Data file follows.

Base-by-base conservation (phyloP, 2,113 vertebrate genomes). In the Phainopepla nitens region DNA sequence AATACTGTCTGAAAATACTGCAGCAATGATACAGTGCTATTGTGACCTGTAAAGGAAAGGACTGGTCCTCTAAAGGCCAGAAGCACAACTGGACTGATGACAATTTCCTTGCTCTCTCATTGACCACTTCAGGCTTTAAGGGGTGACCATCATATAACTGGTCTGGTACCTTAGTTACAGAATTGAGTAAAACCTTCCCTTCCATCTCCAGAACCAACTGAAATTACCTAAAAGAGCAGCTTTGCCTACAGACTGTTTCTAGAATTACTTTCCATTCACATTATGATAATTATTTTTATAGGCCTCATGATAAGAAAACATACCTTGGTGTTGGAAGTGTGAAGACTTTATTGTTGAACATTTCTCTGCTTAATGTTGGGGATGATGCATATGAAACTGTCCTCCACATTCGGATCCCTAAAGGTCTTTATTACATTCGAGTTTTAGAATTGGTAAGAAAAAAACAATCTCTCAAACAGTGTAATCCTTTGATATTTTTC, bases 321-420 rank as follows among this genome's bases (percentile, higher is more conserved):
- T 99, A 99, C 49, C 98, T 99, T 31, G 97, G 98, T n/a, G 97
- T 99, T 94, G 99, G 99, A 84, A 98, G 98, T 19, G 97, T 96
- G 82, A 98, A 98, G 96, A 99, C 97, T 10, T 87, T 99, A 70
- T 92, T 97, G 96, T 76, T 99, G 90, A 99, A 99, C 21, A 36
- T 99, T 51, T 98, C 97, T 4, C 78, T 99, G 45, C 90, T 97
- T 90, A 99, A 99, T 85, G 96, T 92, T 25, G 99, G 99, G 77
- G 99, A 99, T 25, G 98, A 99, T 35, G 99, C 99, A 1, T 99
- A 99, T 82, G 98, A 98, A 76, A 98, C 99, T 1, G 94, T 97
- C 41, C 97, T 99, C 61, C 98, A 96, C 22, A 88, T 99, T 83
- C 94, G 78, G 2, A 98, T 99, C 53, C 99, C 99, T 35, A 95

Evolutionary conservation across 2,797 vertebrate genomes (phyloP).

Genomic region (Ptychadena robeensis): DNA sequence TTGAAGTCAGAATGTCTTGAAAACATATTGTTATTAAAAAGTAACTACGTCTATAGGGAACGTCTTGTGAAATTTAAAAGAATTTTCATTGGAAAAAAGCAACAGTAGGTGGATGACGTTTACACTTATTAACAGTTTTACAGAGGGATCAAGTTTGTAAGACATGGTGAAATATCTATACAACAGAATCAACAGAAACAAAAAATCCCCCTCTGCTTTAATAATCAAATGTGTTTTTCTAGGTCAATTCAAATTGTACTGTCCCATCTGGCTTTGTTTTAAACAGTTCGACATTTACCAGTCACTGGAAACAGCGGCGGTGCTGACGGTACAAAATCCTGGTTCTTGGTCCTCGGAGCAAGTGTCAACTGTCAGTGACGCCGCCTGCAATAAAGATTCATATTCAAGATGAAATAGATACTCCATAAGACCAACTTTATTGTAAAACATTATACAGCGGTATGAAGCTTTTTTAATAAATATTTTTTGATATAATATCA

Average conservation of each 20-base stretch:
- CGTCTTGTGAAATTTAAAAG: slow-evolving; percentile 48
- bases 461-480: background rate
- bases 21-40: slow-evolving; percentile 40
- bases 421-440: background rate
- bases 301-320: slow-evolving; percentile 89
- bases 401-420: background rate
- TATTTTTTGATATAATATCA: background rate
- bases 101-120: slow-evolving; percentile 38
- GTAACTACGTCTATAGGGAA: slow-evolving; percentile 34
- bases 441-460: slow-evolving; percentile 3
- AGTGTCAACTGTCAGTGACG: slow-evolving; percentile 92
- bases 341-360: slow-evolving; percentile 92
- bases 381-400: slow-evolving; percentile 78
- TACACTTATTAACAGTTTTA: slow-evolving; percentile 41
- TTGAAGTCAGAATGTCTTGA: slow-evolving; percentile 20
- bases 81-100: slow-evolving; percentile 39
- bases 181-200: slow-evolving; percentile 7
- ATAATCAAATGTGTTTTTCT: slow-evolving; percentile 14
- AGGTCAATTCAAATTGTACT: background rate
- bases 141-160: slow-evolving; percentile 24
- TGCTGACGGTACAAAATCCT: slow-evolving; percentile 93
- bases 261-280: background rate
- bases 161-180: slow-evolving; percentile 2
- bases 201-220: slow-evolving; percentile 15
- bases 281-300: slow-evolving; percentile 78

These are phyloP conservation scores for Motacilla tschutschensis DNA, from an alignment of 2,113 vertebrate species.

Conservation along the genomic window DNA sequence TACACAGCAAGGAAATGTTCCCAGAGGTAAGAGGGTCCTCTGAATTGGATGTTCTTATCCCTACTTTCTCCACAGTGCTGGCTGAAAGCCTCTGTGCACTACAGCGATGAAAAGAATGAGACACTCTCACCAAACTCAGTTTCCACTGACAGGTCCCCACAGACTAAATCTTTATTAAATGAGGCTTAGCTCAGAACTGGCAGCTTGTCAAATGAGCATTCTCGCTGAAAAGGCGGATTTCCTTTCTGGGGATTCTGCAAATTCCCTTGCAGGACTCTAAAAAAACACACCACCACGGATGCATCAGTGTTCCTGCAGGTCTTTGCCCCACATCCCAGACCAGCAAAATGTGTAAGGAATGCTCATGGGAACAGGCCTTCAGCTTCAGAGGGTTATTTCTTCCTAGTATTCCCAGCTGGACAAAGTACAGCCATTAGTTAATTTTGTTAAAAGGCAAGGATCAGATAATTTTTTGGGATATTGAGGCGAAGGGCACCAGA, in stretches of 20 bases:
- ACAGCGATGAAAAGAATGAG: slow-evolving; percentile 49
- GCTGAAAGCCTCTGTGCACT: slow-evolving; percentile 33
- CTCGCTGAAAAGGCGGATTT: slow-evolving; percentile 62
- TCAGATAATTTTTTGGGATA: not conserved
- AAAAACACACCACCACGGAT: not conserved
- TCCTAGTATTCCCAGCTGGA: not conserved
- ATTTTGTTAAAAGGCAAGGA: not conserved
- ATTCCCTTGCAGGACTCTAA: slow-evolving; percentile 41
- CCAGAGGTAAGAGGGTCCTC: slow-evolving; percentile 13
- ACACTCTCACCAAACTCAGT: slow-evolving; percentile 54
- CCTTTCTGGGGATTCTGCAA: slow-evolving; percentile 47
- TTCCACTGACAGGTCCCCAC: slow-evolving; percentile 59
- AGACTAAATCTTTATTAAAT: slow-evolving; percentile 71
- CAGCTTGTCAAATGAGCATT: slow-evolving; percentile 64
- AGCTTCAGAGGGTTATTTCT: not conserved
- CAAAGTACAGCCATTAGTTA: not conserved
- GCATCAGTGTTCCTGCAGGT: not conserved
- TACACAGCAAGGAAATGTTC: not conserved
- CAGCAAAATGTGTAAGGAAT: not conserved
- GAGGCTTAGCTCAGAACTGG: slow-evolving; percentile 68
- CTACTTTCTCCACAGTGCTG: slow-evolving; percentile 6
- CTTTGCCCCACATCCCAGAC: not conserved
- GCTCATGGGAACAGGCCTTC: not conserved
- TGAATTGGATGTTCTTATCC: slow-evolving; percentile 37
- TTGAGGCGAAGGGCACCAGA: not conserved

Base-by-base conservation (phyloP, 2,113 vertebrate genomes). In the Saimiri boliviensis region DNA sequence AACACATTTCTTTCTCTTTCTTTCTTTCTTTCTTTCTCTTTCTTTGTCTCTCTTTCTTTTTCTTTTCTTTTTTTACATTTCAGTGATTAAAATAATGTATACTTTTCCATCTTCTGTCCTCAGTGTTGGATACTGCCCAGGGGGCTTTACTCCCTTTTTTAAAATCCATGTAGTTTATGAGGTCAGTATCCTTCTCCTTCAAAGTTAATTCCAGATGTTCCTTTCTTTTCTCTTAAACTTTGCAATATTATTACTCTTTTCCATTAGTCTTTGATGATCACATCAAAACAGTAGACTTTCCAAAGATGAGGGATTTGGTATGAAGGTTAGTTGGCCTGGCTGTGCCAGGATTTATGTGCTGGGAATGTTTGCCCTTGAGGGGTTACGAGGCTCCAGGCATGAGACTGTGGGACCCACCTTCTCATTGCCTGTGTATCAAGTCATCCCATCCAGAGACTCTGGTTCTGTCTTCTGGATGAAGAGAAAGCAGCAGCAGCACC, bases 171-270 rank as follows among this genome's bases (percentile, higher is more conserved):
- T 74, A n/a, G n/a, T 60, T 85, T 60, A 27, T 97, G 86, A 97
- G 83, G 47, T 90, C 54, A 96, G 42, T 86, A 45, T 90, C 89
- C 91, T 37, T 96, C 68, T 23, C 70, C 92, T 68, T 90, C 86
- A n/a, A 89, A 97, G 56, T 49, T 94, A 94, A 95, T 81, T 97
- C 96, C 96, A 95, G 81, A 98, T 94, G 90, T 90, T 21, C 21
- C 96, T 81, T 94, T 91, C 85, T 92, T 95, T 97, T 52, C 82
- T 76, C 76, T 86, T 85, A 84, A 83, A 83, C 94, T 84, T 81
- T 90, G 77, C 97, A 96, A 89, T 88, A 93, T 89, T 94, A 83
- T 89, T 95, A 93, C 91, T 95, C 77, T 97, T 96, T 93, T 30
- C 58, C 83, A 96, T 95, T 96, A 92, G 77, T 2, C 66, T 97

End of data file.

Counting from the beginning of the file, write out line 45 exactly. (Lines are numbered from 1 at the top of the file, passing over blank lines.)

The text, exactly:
- TCAGATAATTTTTTGGGATA: not conserved